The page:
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Elephant poaching costs African tourism $25 million per year

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In Africa, tens of thousands of elephants are killed by poachers each year. Now a new study shows that this poaching crisis costs African countries around $25 million annually in lost tourism revenue.

The research was published November 1 in the journal Nature Communications.

“Conservation is often seen as a luxury,” says Brendan Fisher an economist at the University of Vermont who co-led the new study, “but our work shows that it pays big to protect elephants.”

Comparing this lost revenue with the cost of halting declines in elephant populations due to poaching, the study determines that investment in elephant conservation is economically favorable across the majority of African elephants’ range.

The research, undertaken by scientists at the University of Vermont’s Gund Institute for Ecological Economics, World Wildlife Fund (WWF), and the University of Cambridge, represents the first continent-wide assessment of the economic losses that the current elephant poaching surge is inflicting on nature-based tourism economies in Africa.

“While there have always been strong moral and ethical reasons for conserving elephants, not everyone shares this viewpoint. Our research now shows that investing in elephant conservation is actually smart economic policy for many African countries,” said study author Robin Naidoo, lead wildlife scientist at WWF and an affiliate of UVM’s Gund Institute.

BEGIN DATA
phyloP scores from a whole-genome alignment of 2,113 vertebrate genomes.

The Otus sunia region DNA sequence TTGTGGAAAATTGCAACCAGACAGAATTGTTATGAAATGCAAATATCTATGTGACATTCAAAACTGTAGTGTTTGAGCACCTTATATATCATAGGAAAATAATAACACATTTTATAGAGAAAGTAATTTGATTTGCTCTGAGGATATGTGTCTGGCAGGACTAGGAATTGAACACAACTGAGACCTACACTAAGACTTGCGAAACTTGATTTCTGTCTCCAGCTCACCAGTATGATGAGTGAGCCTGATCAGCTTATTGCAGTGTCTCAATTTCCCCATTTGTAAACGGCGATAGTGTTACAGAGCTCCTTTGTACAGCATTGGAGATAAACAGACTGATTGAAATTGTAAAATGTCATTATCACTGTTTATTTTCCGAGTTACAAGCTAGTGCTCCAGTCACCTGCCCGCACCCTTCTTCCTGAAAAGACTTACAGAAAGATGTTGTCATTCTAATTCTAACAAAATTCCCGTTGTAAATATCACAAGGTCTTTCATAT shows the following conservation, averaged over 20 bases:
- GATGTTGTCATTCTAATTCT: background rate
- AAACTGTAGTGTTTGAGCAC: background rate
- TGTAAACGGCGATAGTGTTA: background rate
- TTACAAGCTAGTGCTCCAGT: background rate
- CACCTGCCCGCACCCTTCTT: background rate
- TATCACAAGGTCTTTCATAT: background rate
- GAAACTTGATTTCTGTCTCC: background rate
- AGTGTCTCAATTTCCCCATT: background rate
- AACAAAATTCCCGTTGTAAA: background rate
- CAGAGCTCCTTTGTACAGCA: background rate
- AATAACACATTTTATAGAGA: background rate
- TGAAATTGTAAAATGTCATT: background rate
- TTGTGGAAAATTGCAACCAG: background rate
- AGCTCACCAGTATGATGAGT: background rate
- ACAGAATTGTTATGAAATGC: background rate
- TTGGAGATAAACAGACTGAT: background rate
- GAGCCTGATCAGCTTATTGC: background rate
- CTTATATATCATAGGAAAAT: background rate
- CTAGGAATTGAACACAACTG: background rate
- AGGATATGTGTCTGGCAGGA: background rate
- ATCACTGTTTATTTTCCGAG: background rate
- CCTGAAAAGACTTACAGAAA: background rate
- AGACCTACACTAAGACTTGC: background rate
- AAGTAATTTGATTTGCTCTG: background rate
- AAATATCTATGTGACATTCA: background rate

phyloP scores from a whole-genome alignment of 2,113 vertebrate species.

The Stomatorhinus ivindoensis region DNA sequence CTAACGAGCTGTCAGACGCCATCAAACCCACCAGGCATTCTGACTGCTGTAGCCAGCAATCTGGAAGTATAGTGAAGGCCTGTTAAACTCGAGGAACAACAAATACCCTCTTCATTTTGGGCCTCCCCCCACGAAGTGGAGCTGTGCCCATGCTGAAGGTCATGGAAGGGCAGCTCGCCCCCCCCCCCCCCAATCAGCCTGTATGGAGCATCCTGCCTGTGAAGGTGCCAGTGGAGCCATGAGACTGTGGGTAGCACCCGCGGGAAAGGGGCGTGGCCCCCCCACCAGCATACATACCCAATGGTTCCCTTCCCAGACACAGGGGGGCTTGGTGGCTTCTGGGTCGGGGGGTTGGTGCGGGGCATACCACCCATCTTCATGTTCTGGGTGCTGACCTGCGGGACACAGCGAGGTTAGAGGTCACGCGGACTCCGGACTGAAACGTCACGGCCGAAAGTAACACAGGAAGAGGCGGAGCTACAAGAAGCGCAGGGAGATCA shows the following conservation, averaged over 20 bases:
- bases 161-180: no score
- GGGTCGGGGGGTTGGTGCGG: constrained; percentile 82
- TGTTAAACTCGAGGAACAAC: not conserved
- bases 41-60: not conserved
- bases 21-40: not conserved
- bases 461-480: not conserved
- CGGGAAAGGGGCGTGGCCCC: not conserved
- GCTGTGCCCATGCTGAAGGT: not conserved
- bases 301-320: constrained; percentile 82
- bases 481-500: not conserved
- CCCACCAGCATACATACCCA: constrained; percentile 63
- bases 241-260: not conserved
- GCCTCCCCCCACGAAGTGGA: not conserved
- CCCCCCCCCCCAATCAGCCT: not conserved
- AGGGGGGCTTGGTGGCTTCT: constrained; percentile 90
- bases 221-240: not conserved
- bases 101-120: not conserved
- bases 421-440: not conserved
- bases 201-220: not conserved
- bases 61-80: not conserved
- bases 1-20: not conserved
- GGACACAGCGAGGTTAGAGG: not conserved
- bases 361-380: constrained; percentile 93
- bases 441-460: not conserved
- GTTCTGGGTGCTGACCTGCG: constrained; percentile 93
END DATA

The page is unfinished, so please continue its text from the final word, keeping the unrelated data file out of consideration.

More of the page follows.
Poaching problems

Poachers kill between 20,000-30,000 African elephants each year for the illegal ivory trade, funded by global organized crime syndicates and fueled largely by demand in China and elsewhere in Asia. In just the past ten years, Africa’s elephants have declined by more than 20 percent.

“We know that within parks, tourism suffers when elephant poaching ramps up. This work provides a first estimate of the scale of that loss, and shows pretty convincingly that stronger conservation efforts usually make sound economic sense even when looking at just this one benefit stream,” said study co-author Andrew Balmford, a professor in the University of Cambridge’s Department of Zoology and an affiliate of UVM’s Gund Institute.

“If you close your eyes and think about Africa, there’s an elephant in that picture,” says Fisher. “So it makes perfect sense that as elephants disappear off a landscape tourists are less likely to visit those places.”

The research—using statistical modelling—shows that tourism revenue lost to the current poaching crisis exceeds the anti-poaching costs necessary to stop the decline of elephants in east, southern, and west Africa. Rates of return on elephant conservation in these regions are positive, signaling strong economic incentive for countries to protect elephant populations.

“The average rate of return on elephant conservation in east, west, and south Africa compares favorably with rates of return on investments in areas like education, food security and electricity,” said UVM’s Fisher, associate professor in UVM’s Rubenstein School of Environment and Natural Resources and Gund Institute. “For example, for every dollar invested in protecting elephants in East Africa, you get about $1.78 back. That’s a great deal.”

However, for countries in central Africa, the study finds that elephant-based tourism cannot currently be expected to contribute substantially to elephant conservation. In these remote, forested areas where tourism levels are lower and elephants are typically more difficult to see, different mechanisms will be necessary to halt elephant declines.

“The economic argument is helpful,” says UVM’s Brendan Fisher, “but only if we have a clear ethical foundation that we should not be slaughtering elephants. Period.”



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